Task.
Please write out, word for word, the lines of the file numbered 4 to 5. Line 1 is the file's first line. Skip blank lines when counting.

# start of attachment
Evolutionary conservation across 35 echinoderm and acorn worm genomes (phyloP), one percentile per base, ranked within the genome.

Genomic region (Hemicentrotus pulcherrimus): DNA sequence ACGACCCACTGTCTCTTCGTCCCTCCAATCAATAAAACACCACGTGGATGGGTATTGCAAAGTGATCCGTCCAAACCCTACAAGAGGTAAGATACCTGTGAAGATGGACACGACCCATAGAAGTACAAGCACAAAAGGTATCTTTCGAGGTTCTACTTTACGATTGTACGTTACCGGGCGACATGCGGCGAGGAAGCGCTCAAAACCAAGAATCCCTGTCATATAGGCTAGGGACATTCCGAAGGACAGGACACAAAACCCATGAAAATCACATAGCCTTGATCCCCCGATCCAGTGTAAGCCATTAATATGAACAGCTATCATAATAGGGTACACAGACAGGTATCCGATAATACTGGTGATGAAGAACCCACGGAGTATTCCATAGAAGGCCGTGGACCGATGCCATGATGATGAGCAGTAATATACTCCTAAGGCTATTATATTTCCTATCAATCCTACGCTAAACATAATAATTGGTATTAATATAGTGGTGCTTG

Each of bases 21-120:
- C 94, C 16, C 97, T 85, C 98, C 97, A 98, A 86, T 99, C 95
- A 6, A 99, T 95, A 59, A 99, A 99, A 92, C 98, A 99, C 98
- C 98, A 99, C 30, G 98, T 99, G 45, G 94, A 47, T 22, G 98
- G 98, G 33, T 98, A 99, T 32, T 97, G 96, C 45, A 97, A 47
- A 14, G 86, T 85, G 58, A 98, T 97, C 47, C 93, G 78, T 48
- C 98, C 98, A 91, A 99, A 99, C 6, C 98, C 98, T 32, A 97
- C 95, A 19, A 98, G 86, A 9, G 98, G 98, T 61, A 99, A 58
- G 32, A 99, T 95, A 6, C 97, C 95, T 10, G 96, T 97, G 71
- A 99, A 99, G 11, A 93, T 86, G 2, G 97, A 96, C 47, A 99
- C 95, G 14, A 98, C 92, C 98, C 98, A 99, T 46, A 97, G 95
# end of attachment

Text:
- C 94, C 16, C 97, T 85, C 98, C 97, A 98, A 86, T 99, C 95
- A 6, A 99, T 95, A 59, A 99, A 99, A 92, C 98, A 99, C 98